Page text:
<strongFirst, throughout the course of their employment with Celebrity, the Seafarers never received copies of the collective bargaining agreement, and were never informed that in the event of a dispute concerning wages, they had to submit their claims through a formal grievance process. The CBA is an agreement entered into between a foreign union and Celebrity. At all times material, employee-seafarers are excluded from the negotiation and implementation of the CBA. Further, as shown below, during the relevant time period, these seafarers did not even know that they were members of a union. All in all, Celebrity not only prevented these seafarers from participating in the collective bargaining process, but also failed to communicate to them the contents of a CBA negotiated behind closed doors. Celebrity, therefore, cannot expect to have employees follow hypertechnical grievance procedures, when its own business practice is to conceal the information of such grievance procedures from the employees themselves.

Second, Celebrity has waived any defenses to timeliness under the grievance procedure. As shown below, Celebrity chose to skip over the grievance process under the CBA, and instead sought to compel adjudication of the claims in arbitration. In doing so, Celebrity breached what it now calls a pre-condition to arbitration, and is therefore estopped from asserting its timeliness defense.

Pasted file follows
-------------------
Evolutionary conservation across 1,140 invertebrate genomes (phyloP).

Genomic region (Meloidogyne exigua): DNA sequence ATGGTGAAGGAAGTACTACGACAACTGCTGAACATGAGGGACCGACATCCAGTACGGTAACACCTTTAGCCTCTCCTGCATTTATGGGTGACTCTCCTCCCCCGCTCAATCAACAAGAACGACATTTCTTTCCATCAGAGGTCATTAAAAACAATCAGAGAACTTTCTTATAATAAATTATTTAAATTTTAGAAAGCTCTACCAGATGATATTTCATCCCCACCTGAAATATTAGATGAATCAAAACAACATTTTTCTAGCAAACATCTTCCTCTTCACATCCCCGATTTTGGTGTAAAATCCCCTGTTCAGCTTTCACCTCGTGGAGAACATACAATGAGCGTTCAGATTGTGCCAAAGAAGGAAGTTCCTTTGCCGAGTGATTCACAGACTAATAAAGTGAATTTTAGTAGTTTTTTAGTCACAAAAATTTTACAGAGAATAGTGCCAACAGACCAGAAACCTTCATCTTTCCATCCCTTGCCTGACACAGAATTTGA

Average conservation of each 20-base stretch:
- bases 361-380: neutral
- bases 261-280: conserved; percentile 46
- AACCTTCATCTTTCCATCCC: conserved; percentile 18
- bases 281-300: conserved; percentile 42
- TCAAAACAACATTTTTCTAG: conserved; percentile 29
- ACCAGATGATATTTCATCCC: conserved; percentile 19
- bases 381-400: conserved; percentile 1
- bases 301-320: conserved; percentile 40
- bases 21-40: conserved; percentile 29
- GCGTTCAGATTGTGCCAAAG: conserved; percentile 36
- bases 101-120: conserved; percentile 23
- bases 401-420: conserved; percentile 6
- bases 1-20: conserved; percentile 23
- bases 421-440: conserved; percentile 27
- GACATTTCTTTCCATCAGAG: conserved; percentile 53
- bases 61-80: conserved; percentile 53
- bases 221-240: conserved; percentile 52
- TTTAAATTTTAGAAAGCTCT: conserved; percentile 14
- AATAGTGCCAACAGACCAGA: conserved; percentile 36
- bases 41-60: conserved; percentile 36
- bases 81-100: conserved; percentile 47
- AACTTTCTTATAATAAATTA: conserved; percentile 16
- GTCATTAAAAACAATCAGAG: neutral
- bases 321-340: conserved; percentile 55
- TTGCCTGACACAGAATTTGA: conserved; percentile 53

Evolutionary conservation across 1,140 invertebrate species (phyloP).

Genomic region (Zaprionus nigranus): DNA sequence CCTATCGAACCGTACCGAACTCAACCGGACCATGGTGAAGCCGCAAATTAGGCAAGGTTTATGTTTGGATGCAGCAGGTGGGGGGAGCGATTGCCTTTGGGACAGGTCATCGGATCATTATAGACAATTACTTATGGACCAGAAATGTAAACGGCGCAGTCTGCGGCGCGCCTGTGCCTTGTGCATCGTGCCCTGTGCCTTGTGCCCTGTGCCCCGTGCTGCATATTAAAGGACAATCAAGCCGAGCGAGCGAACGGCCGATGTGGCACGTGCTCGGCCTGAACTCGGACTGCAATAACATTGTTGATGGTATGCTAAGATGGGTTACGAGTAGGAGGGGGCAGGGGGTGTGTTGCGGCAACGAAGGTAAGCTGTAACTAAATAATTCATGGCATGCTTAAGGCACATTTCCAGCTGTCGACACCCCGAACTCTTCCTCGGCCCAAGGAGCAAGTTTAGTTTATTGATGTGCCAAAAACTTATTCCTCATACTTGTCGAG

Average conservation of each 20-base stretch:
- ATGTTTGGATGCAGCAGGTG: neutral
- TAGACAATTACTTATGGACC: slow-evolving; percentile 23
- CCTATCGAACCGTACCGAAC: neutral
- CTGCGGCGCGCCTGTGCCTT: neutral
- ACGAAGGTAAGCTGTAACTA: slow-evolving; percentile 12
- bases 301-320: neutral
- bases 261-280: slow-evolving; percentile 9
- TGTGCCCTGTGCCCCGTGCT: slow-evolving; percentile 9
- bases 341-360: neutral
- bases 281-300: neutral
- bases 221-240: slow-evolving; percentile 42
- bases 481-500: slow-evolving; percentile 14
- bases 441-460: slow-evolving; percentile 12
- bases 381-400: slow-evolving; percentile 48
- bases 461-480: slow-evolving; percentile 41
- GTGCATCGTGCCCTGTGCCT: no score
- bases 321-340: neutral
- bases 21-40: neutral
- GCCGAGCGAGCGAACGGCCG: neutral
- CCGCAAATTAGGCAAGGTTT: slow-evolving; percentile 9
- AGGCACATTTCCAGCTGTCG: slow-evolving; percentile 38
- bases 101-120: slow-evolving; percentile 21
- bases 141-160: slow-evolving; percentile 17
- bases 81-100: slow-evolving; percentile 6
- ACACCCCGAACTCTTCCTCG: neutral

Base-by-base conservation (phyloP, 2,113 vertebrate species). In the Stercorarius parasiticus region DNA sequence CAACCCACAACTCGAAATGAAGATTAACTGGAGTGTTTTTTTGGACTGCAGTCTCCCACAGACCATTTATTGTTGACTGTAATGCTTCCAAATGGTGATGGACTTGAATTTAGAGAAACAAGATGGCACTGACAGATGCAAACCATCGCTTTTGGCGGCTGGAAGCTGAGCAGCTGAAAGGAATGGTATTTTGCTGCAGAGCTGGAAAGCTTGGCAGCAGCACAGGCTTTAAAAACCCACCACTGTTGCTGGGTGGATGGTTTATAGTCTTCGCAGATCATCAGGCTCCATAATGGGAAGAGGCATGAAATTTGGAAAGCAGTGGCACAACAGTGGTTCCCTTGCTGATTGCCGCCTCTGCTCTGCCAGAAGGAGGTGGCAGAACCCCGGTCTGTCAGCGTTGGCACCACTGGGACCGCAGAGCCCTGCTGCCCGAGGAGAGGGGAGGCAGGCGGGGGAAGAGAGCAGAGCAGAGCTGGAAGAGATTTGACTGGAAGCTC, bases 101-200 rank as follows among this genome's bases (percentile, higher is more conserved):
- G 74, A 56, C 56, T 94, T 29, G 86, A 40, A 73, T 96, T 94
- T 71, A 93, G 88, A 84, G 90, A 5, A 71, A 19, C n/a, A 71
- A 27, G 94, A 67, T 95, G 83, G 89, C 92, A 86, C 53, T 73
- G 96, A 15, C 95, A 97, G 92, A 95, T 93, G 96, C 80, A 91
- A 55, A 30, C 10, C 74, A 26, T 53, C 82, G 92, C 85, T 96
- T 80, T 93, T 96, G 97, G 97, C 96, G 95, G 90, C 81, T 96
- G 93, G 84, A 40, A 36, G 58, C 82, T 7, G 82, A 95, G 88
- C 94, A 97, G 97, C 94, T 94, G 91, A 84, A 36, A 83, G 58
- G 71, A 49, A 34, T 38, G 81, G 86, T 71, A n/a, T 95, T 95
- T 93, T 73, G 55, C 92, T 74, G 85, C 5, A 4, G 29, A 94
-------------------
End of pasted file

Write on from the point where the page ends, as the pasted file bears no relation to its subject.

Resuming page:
Third, Celebrity’s timeliness argument is itself untimely, and therefore further grounds for waiver. At the time that it vigorously called upon the Court to compel adjudication of these types claims – four years ago– it did not raise its timeliness defense. The failure to do so constitutes inexcusable delay and waives the defense.

Fourth, Celebrity’s failure to pay wages constitutes “ongoing, continuous violations,” as opposed to single one-time events. As a result, the grievance can be filed at any time without being deemed a violation of the specific time limit set forth in the agreement.


1.The CBA and the underlying Claims

This is a claim being brought by Claimants for their former employer’s conduct which deprived them of a substantial portion of their wages, in breach of their employment contracts. The twenty-one claimants herein, all Indian nationals, worked for Celebrity as stateroom attendants aboard its ships. Stateroom attendants are generally responsible for housekeeping duties, including cleaning, preparation and sanitation of cabins.[2]

On May 14, 2001, Celebrity and Federazione Italianan Tranporti, the labor union, entered into a Collective Bargaining Agreement (“CBA”) covering the Seafarers as part of a “bargaining unit” consisting of cabin stewards. Following the enactment of the aforementioned CBA, the Seafarers’ employment contracts incorporated to and made part of the agreement, the CBA between Celebrity and the Union; setting forth that both Celebrity and the Seafarers were bound by its terms and conditions.